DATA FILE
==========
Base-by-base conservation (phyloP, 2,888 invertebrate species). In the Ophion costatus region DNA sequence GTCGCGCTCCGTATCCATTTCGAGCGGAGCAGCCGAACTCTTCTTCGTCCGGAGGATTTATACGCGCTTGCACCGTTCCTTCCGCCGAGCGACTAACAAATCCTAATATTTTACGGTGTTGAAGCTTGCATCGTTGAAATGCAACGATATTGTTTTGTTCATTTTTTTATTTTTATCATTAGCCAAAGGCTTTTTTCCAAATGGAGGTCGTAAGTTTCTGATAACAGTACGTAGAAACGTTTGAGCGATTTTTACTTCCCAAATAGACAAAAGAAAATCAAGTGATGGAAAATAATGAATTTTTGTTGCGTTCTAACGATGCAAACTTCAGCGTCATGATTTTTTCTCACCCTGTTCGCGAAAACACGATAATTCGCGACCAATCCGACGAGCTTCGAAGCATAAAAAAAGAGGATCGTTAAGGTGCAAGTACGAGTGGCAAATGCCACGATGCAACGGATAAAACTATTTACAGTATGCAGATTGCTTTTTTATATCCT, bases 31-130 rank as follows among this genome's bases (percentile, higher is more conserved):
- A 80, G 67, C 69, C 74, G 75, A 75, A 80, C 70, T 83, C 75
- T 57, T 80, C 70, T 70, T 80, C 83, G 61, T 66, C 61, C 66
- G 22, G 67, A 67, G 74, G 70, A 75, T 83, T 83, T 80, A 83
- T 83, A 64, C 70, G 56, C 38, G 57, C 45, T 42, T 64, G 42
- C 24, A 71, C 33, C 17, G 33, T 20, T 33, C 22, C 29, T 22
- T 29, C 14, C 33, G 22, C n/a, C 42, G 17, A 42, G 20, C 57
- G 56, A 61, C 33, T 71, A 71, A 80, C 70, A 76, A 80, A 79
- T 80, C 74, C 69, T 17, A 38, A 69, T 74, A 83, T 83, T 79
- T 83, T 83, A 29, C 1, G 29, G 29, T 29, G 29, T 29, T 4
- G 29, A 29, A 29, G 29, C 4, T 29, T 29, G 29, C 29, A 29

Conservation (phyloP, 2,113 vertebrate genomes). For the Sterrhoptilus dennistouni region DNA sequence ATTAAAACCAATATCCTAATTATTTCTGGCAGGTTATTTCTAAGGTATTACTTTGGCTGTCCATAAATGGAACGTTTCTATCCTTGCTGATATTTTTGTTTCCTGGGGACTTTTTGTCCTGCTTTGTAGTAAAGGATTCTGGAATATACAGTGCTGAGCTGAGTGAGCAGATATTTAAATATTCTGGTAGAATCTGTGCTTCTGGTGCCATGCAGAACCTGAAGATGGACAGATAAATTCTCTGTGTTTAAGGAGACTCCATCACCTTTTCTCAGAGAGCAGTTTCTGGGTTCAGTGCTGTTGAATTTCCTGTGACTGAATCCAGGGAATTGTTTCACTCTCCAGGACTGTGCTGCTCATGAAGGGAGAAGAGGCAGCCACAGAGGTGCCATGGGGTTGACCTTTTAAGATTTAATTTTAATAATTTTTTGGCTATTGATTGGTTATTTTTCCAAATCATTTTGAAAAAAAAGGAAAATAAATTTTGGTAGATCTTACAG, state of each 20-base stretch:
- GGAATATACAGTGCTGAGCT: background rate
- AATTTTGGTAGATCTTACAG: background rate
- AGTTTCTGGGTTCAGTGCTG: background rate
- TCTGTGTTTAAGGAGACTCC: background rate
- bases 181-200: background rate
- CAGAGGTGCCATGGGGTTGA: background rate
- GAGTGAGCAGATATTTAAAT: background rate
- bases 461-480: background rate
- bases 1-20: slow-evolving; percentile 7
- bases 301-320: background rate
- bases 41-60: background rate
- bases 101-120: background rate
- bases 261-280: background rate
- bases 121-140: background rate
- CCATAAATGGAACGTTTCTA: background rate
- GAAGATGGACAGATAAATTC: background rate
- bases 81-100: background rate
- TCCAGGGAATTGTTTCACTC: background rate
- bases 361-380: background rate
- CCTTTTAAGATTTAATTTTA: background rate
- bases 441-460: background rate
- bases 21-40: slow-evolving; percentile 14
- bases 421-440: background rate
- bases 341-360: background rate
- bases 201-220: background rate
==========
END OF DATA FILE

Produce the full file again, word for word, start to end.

Base-by-base conservation (phyloP, 2,888 invertebrate species). In the Ophion costatus region DNA sequence GTCGCGCTCCGTATCCATTTCGAGCGGAGCAGCCGAACTCTTCTTCGTCCGGAGGATTTATACGCGCTTGCACCGTTCCTTCCGCCGAGCGACTAACAAATCCTAATATTTTACGGTGTTGAAGCTTGCATCGTTGAAATGCAACGATATTGTTTTGTTCATTTTTTTATTTTTATCATTAGCCAAAGGCTTTTTTCCAAATGGAGGTCGTAAGTTTCTGATAACAGTACGTAGAAACGTTTGAGCGATTTTTACTTCCCAAATAGACAAAAGAAAATCAAGTGATGGAAAATAATGAATTTTTGTTGCGTTCTAACGATGCAAACTTCAGCGTCATGATTTTTTCTCACCCTGTTCGCGAAAACACGATAATTCGCGACCAATCCGACGAGCTTCGAAGCATAAAAAAAGAGGATCGTTAAGGTGCAAGTACGAGTGGCAAATGCCACGATGCAACGGATAAAACTATTTACAGTATGCAGATTGCTTTTTTATATCCT, bases 31-130 rank as follows among this genome's bases (percentile, higher is more conserved):
- A 80, G 67, C 69, C 74, G 75, A 75, A 80, C 70, T 83, C 75
- T 57, T 80, C 70, T 70, T 80, C 83, G 61, T 66, C 61, C 66
- G 22, G 67, A 67, G 74, G 70, A 75, T 83, T 83, T 80, A 83
- T 83, A 64, C 70, G 56, C 38, G 57, C 45, T 42, T 64, G 42
- C 24, A 71, C 33, C 17, G 33, T 20, T 33, C 22, C 29, T 22
- T 29, C 14, C 33, G 22, C n/a, C 42, G 17, A 42, G 20, C 57
- G 56, A 61, C 33, T 71, A 71, A 80, C 70, A 76, A 80, A 79
- T 80, C 74, C 69, T 17, A 38, A 69, T 74, A 83, T 83, T 79
- T 83, T 83, A 29, C 1, G 29, G 29, T 29, G 29, T 29, T 4
- G 29, A 29, A 29, G 29, C 4, T 29, T 29, G 29, C 29, A 29

Conservation (phyloP, 2,113 vertebrate genomes). For the Sterrhoptilus dennistouni region DNA sequence ATTAAAACCAATATCCTAATTATTTCTGGCAGGTTATTTCTAAGGTATTACTTTGGCTGTCCATAAATGGAACGTTTCTATCCTTGCTGATATTTTTGTTTCCTGGGGACTTTTTGTCCTGCTTTGTAGTAAAGGATTCTGGAATATACAGTGCTGAGCTGAGTGAGCAGATATTTAAATATTCTGGTAGAATCTGTGCTTCTGGTGCCATGCAGAACCTGAAGATGGACAGATAAATTCTCTGTGTTTAAGGAGACTCCATCACCTTTTCTCAGAGAGCAGTTTCTGGGTTCAGTGCTGTTGAATTTCCTGTGACTGAATCCAGGGAATTGTTTCACTCTCCAGGACTGTGCTGCTCATGAAGGGAGAAGAGGCAGCCACAGAGGTGCCATGGGGTTGACCTTTTAAGATTTAATTTTAATAATTTTTTGGCTATTGATTGGTTATTTTTCCAAATCATTTTGAAAAAAAAGGAAAATAAATTTTGGTAGATCTTACAG, state of each 20-base stretch:
- GGAATATACAGTGCTGAGCT: background rate
- AATTTTGGTAGATCTTACAG: background rate
- AGTTTCTGGGTTCAGTGCTG: background rate
- TCTGTGTTTAAGGAGACTCC: background rate
- bases 181-200: background rate
- CAGAGGTGCCATGGGGTTGA: background rate
- GAGTGAGCAGATATTTAAAT: background rate
- bases 461-480: background rate
- bases 1-20: slow-evolving; percentile 7
- bases 301-320: background rate
- bases 41-60: background rate
- bases 101-120: background rate
- bases 261-280: background rate
- bases 121-140: background rate
- CCATAAATGGAACGTTTCTA: background rate
- GAAGATGGACAGATAAATTC: background rate
- bases 81-100: background rate
- TCCAGGGAATTGTTTCACTC: background rate
- bases 361-380: background rate
- CCTTTTAAGATTTAATTTTA: background rate
- bases 441-460: background rate
- bases 21-40: slow-evolving; percentile 14
- bases 421-440: background rate
- bases 341-360: background rate
- bases 201-220: background rate